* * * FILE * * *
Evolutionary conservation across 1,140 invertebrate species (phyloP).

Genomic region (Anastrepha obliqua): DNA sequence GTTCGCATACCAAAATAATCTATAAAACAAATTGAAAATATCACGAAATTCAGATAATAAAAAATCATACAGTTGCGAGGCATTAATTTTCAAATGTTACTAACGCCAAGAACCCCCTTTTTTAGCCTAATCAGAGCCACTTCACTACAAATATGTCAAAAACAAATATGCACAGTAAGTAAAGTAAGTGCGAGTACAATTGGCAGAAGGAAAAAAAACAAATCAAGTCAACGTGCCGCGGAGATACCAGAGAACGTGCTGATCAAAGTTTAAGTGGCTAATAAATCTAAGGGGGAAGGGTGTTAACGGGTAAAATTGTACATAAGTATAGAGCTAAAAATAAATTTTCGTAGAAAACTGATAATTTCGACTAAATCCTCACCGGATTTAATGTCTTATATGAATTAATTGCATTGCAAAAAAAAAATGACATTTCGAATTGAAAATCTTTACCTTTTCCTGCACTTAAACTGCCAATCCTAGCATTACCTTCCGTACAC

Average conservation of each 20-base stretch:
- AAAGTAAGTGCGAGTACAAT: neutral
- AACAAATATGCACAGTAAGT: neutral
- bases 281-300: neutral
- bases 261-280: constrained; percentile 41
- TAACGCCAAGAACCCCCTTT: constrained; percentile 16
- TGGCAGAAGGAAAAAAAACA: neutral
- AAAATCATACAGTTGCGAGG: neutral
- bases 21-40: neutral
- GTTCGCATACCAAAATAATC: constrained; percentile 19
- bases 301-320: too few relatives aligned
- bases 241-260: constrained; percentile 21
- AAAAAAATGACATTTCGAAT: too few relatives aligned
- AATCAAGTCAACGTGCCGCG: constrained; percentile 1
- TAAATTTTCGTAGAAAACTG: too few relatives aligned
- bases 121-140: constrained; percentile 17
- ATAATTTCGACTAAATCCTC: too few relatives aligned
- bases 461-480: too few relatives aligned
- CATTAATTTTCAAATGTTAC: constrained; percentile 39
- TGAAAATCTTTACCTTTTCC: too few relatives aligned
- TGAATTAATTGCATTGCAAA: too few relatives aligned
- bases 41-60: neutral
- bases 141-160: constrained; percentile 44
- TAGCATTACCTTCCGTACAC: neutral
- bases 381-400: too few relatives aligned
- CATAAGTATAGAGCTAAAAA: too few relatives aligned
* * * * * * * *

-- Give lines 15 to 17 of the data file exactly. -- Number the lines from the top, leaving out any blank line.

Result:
- AAAAAAATGACATTTCGAAT: too few relatives aligned
- AATCAAGTCAACGTGCCGCG: constrained; percentile 1
- TAAATTTTCGTAGAAAACTG: too few relatives aligned